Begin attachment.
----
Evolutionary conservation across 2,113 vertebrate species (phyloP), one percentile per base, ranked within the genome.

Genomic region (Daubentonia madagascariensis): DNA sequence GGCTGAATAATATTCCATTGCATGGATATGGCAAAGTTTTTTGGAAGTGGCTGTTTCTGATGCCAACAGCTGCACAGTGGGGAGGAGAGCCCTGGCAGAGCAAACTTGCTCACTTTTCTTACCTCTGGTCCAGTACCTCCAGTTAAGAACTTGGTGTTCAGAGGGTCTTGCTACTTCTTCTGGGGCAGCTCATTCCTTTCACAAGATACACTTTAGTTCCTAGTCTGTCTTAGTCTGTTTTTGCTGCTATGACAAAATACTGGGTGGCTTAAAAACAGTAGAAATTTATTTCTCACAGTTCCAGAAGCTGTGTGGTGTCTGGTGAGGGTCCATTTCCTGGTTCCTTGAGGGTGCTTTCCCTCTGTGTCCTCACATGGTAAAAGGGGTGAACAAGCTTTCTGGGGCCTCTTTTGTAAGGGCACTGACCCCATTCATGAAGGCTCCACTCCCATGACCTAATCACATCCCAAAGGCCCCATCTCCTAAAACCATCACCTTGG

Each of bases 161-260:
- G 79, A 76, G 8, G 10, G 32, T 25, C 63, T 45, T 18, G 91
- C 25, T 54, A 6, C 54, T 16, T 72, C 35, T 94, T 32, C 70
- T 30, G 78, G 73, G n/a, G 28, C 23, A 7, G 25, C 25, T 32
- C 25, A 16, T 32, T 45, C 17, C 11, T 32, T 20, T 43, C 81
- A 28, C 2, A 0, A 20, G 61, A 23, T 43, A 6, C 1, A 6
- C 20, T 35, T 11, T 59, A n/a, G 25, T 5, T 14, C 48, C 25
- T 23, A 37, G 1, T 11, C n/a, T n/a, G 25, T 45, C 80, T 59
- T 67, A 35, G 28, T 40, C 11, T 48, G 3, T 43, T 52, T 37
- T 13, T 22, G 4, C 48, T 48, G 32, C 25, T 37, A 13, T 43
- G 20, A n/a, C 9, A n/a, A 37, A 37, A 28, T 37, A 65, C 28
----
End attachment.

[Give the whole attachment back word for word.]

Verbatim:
Evolutionary conservation across 2,113 vertebrate species (phyloP), one percentile per base, ranked within the genome.

Genomic region (Daubentonia madagascariensis): DNA sequence GGCTGAATAATATTCCATTGCATGGATATGGCAAAGTTTTTTGGAAGTGGCTGTTTCTGATGCCAACAGCTGCACAGTGGGGAGGAGAGCCCTGGCAGAGCAAACTTGCTCACTTTTCTTACCTCTGGTCCAGTACCTCCAGTTAAGAACTTGGTGTTCAGAGGGTCTTGCTACTTCTTCTGGGGCAGCTCATTCCTTTCACAAGATACACTTTAGTTCCTAGTCTGTCTTAGTCTGTTTTTGCTGCTATGACAAAATACTGGGTGGCTTAAAAACAGTAGAAATTTATTTCTCACAGTTCCAGAAGCTGTGTGGTGTCTGGTGAGGGTCCATTTCCTGGTTCCTTGAGGGTGCTTTCCCTCTGTGTCCTCACATGGTAAAAGGGGTGAACAAGCTTTCTGGGGCCTCTTTTGTAAGGGCACTGACCCCATTCATGAAGGCTCCACTCCCATGACCTAATCACATCCCAAAGGCCCCATCTCCTAAAACCATCACCTTGG

Each of bases 161-260:
- G 79, A 76, G 8, G 10, G 32, T 25, C 63, T 45, T 18, G 91
- C 25, T 54, A 6, C 54, T 16, T 72, C 35, T 94, T 32, C 70
- T 30, G 78, G 73, G n/a, G 28, C 23, A 7, G 25, C 25, T 32
- C 25, A 16, T 32, T 45, C 17, C 11, T 32, T 20, T 43, C 81
- A 28, C 2, A 0, A 20, G 61, A 23, T 43, A 6, C 1, A 6
- C 20, T 35, T 11, T 59, A n/a, G 25, T 5, T 14, C 48, C 25
- T 23, A 37, G 1, T 11, C n/a, T n/a, G 25, T 45, C 80, T 59
- T 67, A 35, G 28, T 40, C 11, T 48, G 3, T 43, T 52, T 37
- T 13, T 22, G 4, C 48, T 48, G 32, C 25, T 37, A 13, T 43
- G 20, A n/a, C 9, A n/a, A 37, A 37, A 28, T 37, A 65, C 28